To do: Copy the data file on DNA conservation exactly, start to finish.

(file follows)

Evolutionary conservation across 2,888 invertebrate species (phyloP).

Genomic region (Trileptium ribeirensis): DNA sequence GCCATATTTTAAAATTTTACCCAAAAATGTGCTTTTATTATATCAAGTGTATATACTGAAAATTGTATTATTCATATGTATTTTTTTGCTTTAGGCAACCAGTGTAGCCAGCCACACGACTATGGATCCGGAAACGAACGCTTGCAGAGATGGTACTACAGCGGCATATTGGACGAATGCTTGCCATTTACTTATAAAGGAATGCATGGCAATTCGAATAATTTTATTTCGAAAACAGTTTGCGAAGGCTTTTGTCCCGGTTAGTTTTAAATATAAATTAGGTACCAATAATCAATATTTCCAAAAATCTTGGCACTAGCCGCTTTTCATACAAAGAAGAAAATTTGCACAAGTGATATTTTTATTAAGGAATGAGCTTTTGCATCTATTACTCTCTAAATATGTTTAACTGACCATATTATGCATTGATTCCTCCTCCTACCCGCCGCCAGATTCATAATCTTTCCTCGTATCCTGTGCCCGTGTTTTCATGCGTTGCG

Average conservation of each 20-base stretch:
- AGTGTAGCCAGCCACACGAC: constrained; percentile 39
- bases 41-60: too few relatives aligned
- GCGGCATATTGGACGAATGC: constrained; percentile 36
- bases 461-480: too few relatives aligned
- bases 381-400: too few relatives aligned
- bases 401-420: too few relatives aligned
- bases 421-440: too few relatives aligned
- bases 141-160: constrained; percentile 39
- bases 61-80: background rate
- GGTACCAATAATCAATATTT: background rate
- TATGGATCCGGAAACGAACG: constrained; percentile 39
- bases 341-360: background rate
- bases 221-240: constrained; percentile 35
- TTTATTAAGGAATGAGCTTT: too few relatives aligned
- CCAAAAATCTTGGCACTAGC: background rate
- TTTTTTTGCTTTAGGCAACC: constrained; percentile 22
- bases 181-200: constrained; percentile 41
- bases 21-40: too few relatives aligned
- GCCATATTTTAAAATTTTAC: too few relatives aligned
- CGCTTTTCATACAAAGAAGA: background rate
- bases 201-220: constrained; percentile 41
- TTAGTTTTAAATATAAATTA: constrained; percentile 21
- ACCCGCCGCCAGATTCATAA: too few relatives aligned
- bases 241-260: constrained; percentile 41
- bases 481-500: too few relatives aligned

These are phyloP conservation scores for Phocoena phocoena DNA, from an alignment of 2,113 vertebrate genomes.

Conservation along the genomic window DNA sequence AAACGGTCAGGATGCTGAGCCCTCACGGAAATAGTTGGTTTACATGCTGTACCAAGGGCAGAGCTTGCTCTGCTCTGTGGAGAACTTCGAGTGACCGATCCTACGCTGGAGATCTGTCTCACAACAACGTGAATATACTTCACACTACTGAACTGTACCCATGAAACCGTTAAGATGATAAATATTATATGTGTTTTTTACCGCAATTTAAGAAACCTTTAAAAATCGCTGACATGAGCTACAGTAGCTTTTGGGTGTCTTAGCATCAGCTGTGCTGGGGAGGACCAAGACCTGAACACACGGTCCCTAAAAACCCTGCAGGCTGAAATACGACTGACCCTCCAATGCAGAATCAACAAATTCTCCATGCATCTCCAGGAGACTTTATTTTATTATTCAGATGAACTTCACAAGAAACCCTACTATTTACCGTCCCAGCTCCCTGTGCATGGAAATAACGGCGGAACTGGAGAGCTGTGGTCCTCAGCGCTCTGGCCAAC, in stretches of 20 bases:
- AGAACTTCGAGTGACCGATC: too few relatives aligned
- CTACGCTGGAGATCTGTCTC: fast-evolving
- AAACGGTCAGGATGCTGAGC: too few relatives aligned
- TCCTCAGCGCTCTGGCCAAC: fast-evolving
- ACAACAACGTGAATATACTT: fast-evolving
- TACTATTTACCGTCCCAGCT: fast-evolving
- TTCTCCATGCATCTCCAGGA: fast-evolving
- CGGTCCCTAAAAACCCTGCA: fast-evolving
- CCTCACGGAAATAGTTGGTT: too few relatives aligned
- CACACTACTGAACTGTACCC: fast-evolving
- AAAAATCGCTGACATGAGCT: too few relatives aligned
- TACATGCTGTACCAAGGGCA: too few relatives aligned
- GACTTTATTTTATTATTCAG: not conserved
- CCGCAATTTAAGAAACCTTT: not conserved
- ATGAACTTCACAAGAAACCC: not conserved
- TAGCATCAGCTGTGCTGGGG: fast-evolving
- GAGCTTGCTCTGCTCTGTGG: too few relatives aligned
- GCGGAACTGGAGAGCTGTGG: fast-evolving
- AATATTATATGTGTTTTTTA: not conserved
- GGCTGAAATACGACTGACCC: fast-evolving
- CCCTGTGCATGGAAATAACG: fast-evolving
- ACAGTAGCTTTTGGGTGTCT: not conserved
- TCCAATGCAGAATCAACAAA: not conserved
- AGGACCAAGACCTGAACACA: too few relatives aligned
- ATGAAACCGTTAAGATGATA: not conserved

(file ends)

Evolutionary conservation across 2,888 invertebrate species (phyloP).

Genomic region (Trileptium ribeirensis): DNA sequence GCCATATTTTAAAATTTTACCCAAAAATGTGCTTTTATTATATCAAGTGTATATACTGAAAATTGTATTATTCATATGTATTTTTTTGCTTTAGGCAACCAGTGTAGCCAGCCACACGACTATGGATCCGGAAACGAACGCTTGCAGAGATGGTACTACAGCGGCATATTGGACGAATGCTTGCCATTTACTTATAAAGGAATGCATGGCAATTCGAATAATTTTATTTCGAAAACAGTTTGCGAAGGCTTTTGTCCCGGTTAGTTTTAAATATAAATTAGGTACCAATAATCAATATTTCCAAAAATCTTGGCACTAGCCGCTTTTCATACAAAGAAGAAAATTTGCACAAGTGATATTTTTATTAAGGAATGAGCTTTTGCATCTATTACTCTCTAAATATGTTTAACTGACCATATTATGCATTGATTCCTCCTCCTACCCGCCGCCAGATTCATAATCTTTCCTCGTATCCTGTGCCCGTGTTTTCATGCGTTGCG

Average conservation of each 20-base stretch:
- AGTGTAGCCAGCCACACGAC: constrained; percentile 39
- bases 41-60: too few relatives aligned
- GCGGCATATTGGACGAATGC: constrained; percentile 36
- bases 461-480: too few relatives aligned
- bases 381-400: too few relatives aligned
- bases 401-420: too few relatives aligned
- bases 421-440: too few relatives aligned
- bases 141-160: constrained; percentile 39
- bases 61-80: background rate
- GGTACCAATAATCAATATTT: background rate
- TATGGATCCGGAAACGAACG: constrained; percentile 39
- bases 341-360: background rate
- bases 221-240: constrained; percentile 35
- TTTATTAAGGAATGAGCTTT: too few relatives aligned
- CCAAAAATCTTGGCACTAGC: background rate
- TTTTTTTGCTTTAGGCAACC: constrained; percentile 22
- bases 181-200: constrained; percentile 41
- bases 21-40: too few relatives aligned
- GCCATATTTTAAAATTTTAC: too few relatives aligned
- CGCTTTTCATACAAAGAAGA: background rate
- bases 201-220: constrained; percentile 41
- TTAGTTTTAAATATAAATTA: constrained; percentile 21
- ACCCGCCGCCAGATTCATAA: too few relatives aligned
- bases 241-260: constrained; percentile 41
- bases 481-500: too few relatives aligned

These are phyloP conservation scores for Phocoena phocoena DNA, from an alignment of 2,113 vertebrate genomes.

Conservation along the genomic window DNA sequence AAACGGTCAGGATGCTGAGCCCTCACGGAAATAGTTGGTTTACATGCTGTACCAAGGGCAGAGCTTGCTCTGCTCTGTGGAGAACTTCGAGTGACCGATCCTACGCTGGAGATCTGTCTCACAACAACGTGAATATACTTCACACTACTGAACTGTACCCATGAAACCGTTAAGATGATAAATATTATATGTGTTTTTTACCGCAATTTAAGAAACCTTTAAAAATCGCTGACATGAGCTACAGTAGCTTTTGGGTGTCTTAGCATCAGCTGTGCTGGGGAGGACCAAGACCTGAACACACGGTCCCTAAAAACCCTGCAGGCTGAAATACGACTGACCCTCCAATGCAGAATCAACAAATTCTCCATGCATCTCCAGGAGACTTTATTTTATTATTCAGATGAACTTCACAAGAAACCCTACTATTTACCGTCCCAGCTCCCTGTGCATGGAAATAACGGCGGAACTGGAGAGCTGTGGTCCTCAGCGCTCTGGCCAAC, in stretches of 20 bases:
- AGAACTTCGAGTGACCGATC: too few relatives aligned
- CTACGCTGGAGATCTGTCTC: fast-evolving
- AAACGGTCAGGATGCTGAGC: too few relatives aligned
- TCCTCAGCGCTCTGGCCAAC: fast-evolving
- ACAACAACGTGAATATACTT: fast-evolving
- TACTATTTACCGTCCCAGCT: fast-evolving
- TTCTCCATGCATCTCCAGGA: fast-evolving
- CGGTCCCTAAAAACCCTGCA: fast-evolving
- CCTCACGGAAATAGTTGGTT: too few relatives aligned
- CACACTACTGAACTGTACCC: fast-evolving
- AAAAATCGCTGACATGAGCT: too few relatives aligned
- TACATGCTGTACCAAGGGCA: too few relatives aligned
- GACTTTATTTTATTATTCAG: not conserved
- CCGCAATTTAAGAAACCTTT: not conserved
- ATGAACTTCACAAGAAACCC: not conserved
- TAGCATCAGCTGTGCTGGGG: fast-evolving
- GAGCTTGCTCTGCTCTGTGG: too few relatives aligned
- GCGGAACTGGAGAGCTGTGG: fast-evolving
- AATATTATATGTGTTTTTTA: not conserved
- GGCTGAAATACGACTGACCC: fast-evolving
- CCCTGTGCATGGAAATAACG: fast-evolving
- ACAGTAGCTTTTGGGTGTCT: not conserved
- TCCAATGCAGAATCAACAAA: not conserved
- AGGACCAAGACCTGAACACA: too few relatives aligned
- ATGAAACCGTTAAGATGATA: not conserved